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Supreme Court Decision Clears the Path for Florida Executions

The number of inmates on Florida’s death row may soon decrease as a Supreme Court decision cleared the way for the state to start executions again. In February, the Florida State Supreme Court blocked pending procedures, including the planned execution of a convicted murderer. At the center of the controversy was the lethal injection cocktail that the state uses to carry out executions. According to a report in the Orlando Sentinel, the United States Supreme Court was scheduled to hear an Oklahoma case regarding the same method of lethal injection used in Florida. The highest state court blocked the execution until the U.S. Supreme Court made a decision.

The Lethal Injection Procedure and Controversy

The Florida lethal injection process involves the administration of three drugs:

  • The first reportedly numbs the inmate and puts him to sleep;
  • The second causes muscle paralysis; and
  • The last affects the heart of the inmate, causing cardiac arrest

Opponents of the process assert that the first administered drug, called midazolam, does not render all inmates unconscious effectively. As reported in recent news articles, the drug allegedly caused two problematic executions, occurring in Arizona and Oklahoma. In their decision, court justices held that there was insufficient evidence to support these claims. They also ruled that the appellants did not meet the necessary threshold for the declaration of an unconstitutional execution method.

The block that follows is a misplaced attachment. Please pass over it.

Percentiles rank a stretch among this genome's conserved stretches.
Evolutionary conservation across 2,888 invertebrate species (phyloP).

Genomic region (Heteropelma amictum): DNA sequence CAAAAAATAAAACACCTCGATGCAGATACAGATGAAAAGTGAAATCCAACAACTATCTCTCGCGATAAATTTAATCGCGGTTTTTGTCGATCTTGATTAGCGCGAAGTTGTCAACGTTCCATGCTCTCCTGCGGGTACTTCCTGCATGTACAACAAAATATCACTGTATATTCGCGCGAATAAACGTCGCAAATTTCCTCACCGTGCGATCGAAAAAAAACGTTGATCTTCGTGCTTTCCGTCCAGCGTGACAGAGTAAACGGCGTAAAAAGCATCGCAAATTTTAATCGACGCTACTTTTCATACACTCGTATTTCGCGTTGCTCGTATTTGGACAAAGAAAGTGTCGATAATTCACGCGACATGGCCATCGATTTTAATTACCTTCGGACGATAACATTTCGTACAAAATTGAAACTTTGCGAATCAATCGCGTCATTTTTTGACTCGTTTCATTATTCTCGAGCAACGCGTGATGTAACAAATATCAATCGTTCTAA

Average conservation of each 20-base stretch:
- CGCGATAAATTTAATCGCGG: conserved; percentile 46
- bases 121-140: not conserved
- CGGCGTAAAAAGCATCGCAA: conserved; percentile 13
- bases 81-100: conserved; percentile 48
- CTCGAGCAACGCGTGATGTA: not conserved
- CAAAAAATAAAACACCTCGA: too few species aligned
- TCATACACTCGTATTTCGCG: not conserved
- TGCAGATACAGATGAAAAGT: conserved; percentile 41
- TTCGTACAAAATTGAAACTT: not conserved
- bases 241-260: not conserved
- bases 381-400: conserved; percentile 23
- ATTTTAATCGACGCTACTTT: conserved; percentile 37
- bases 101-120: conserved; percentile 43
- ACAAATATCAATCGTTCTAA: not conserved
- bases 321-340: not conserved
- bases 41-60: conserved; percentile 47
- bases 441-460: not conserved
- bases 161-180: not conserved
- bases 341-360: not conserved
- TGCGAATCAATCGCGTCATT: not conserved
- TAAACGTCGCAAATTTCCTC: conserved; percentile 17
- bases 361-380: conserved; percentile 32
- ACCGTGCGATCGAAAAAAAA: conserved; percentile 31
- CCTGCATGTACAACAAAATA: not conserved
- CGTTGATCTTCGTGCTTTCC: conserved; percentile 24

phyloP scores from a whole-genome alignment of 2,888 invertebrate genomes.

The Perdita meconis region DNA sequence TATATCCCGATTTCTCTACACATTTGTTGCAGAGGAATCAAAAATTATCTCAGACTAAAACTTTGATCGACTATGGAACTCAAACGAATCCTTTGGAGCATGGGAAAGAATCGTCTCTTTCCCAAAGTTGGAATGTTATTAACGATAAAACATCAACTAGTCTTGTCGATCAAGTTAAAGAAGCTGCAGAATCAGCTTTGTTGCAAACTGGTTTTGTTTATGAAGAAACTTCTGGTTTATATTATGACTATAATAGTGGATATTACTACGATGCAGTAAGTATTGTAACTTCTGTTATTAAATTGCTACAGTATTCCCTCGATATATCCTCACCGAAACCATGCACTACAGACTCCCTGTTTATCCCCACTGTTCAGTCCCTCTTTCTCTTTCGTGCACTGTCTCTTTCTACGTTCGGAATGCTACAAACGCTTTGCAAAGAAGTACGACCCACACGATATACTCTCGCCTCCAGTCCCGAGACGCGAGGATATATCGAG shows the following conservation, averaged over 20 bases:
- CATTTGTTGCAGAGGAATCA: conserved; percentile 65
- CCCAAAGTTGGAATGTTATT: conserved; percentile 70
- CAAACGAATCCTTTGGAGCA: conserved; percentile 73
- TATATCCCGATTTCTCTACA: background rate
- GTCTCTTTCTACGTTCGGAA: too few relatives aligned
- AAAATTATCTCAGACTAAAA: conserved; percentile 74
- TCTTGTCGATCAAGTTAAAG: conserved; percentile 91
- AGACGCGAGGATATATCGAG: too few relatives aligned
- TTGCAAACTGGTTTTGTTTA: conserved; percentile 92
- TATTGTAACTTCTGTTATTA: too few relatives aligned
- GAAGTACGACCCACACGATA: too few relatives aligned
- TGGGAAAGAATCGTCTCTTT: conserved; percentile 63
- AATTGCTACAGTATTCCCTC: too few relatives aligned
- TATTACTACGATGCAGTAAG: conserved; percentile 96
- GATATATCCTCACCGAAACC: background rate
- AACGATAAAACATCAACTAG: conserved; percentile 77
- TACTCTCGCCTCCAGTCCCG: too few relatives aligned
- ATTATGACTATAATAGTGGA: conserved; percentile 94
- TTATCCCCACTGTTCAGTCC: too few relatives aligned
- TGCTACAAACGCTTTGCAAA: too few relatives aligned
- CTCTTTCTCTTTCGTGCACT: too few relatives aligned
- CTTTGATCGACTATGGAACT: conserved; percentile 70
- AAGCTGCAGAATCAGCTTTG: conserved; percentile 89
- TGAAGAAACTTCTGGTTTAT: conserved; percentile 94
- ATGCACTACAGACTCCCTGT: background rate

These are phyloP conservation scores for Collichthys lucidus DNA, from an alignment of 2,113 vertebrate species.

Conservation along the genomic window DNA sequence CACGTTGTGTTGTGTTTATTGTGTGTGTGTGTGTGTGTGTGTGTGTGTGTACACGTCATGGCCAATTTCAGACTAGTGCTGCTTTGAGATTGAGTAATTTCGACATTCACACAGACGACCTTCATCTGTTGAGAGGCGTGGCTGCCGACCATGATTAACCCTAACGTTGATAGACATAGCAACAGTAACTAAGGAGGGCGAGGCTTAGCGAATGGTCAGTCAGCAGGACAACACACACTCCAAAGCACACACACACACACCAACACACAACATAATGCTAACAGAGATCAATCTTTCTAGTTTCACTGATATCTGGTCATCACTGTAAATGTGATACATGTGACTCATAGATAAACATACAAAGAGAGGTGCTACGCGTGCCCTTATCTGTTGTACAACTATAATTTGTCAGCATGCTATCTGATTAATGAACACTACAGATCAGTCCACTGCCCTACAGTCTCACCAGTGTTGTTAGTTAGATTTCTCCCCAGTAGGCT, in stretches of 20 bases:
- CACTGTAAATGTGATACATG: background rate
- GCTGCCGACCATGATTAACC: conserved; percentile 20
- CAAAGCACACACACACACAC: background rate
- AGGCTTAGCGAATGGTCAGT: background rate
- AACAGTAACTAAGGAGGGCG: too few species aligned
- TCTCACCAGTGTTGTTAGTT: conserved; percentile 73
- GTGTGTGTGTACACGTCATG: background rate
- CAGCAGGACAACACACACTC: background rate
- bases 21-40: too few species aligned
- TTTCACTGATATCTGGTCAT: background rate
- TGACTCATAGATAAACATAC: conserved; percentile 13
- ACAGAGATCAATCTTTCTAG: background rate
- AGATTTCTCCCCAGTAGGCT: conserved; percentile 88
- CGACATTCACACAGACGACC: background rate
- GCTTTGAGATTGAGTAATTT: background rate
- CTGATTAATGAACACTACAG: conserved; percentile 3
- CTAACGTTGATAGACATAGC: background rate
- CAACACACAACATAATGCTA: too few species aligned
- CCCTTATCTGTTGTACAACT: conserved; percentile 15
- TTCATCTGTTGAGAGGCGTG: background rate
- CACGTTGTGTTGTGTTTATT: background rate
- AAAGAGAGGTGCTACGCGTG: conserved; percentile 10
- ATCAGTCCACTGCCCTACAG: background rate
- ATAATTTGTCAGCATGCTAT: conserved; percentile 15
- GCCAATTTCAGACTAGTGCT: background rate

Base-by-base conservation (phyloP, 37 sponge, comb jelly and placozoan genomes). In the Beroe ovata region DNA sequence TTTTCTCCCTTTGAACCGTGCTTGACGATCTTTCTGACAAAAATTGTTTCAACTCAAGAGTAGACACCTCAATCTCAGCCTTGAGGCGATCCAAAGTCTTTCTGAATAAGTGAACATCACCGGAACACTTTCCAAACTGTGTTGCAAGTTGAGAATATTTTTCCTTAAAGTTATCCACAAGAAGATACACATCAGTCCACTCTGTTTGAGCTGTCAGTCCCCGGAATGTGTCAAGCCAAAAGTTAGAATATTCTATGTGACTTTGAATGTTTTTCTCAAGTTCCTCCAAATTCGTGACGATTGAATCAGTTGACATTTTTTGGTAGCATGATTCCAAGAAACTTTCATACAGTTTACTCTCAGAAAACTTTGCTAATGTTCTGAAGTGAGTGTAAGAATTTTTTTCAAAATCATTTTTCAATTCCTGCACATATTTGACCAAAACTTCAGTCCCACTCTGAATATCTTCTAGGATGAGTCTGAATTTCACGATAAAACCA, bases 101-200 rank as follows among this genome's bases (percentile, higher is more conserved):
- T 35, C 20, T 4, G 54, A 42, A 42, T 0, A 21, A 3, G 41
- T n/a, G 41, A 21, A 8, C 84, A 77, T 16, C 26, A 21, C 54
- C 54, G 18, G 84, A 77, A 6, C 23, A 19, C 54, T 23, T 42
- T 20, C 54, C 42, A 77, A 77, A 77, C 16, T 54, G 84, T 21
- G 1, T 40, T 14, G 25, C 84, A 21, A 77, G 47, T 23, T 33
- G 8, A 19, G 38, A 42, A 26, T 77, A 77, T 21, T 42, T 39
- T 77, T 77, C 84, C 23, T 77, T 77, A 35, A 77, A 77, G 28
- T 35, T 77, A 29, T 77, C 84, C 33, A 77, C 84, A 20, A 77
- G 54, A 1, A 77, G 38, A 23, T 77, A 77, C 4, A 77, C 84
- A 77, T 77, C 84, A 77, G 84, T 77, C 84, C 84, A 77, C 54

Writing for the majority, Supreme Court Justice Samuel Alito wrote, “After all, while most humans wish to die a painless death, many do not have that good fortune…Holding that the Eighth Amendment demands the elimination of essentially all risk of pain would effectively outlaw the death penalty altogether.”

Florida Executions

Immediately following the Supreme Court ruling, the Florida Attorney General’s office filed a petition to lift the execution moratorium. This would lead the way for the state’s 22nd execution since Governor Rick Scott took office.

In the state of Florida, very serious crimes involve a potential death sentence. The list includes:

  • First degree murder;
  • Felony murder;
  • Capital drug trafficking, importation or manufacturing; and
  • Capital sexual battery.

Trials for these offenses consist of two phases: the guilt determination and the sentencing. During the initial phase, the jury determines whether the defendant is guilty of the accused offense. A guilty verdict requires a unanimous decision from the jury. During the second phase, the jury decides whether to execute or give a sentence of life in prison. This decision only requires a majority vote from the jury and the judge has the discretion to overturn the decision.

Both phases of a capital felony case are extremely important. The life of the defendant is literally in danger and such high stakes require a vigorous and comprehensive defense from a competent attorney.

If you or a loved one is facing a charge in the Florida courts that carries a possible death sentence, our Miami attorneys can provide you with an aggressive defense. Contact Ratzan & Faccidomo, LLC in Miami today at (305) 330-3905 for a confidential and free consultation.

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